OK, Candace may be right about college faculty unions, but the fact remains that unions are not the only problem. As I mentioned in my post, many charter schools are starting up with ideas and ideals based on diversity propaganda and race, gender, and class ideology, and so forth, as, for example, detailed by Michelle Malkin on Hispanic-themed charter schools. Here are two of them:
Aztlan Academy in Tuscon, Arizona. According to The Race, the school’s success rests on “Aztlan’s ability to integrate a meaningful Chicano Studies program into their lives, language, and academics, as a means of developing their intellects as well as their pride and self-esteem.” The school’s name—a reference to a mythical swath of the vast Southwestern U.S. expanse , which Latino activists claim is their rightful homeland and which they seek to reconquer for Mexico — says it all.
Mexicayotl Academy in Nogales, Arizona. Who needs the three R’s? At Mexicayotl, it’s all about the three M’s: me, me, me! The school’s program is “structured and developed around the concepts of identity, culture, and language.” Second mission: supporting local ethnic lobbying efforts “to right social injustices by educating the community and helping create social change.”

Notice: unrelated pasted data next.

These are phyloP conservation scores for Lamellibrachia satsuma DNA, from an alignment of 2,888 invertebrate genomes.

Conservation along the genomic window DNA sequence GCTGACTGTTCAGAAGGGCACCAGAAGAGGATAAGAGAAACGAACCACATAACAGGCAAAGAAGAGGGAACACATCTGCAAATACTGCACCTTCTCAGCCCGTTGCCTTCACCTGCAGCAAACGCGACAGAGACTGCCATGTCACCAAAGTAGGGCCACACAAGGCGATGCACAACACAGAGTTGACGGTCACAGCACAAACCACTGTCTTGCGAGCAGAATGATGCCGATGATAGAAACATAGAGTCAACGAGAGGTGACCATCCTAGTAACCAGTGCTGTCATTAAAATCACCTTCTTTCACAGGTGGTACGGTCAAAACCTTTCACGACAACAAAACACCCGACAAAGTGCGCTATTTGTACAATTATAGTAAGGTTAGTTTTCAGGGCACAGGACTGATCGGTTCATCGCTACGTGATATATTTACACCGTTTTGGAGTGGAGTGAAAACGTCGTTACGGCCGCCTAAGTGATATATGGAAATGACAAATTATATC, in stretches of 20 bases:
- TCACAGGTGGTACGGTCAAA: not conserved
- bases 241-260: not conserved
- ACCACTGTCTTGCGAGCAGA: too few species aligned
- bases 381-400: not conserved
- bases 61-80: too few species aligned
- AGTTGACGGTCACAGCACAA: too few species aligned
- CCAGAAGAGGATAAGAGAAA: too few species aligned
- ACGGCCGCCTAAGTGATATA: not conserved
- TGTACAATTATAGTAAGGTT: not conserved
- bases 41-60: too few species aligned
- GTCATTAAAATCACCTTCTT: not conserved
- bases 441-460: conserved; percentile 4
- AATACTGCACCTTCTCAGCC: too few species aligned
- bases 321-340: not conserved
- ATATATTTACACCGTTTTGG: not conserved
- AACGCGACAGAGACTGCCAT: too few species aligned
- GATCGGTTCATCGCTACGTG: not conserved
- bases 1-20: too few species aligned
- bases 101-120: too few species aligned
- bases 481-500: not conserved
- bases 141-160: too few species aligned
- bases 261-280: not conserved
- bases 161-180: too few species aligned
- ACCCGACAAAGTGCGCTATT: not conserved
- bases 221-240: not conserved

Bypassing the unions with school choice is therefore not going to solve the problem of getting good curricula into the schools.
And I still maintain that we alienate teachers who see the union as protecting their job security in the often awful circumstances in which they have to teach, and about which conservatives say little. In fact conservatives often idealize students and parents and make teachers the enemy. (In this conservatives are often forgetting what their own inquiries have shown about the dysfunctional families from which many of our public school students come.) I think that is wrong, wrong in principle and wrong in strategy.
UPDATE: Also, it seems to me that college faculty unions are found mainly in the public universities, and are not much of a factor in private institutions, and yet private institutions still present the same problems with distorted curricula, lowered standards, diversity propaganda, and so forth.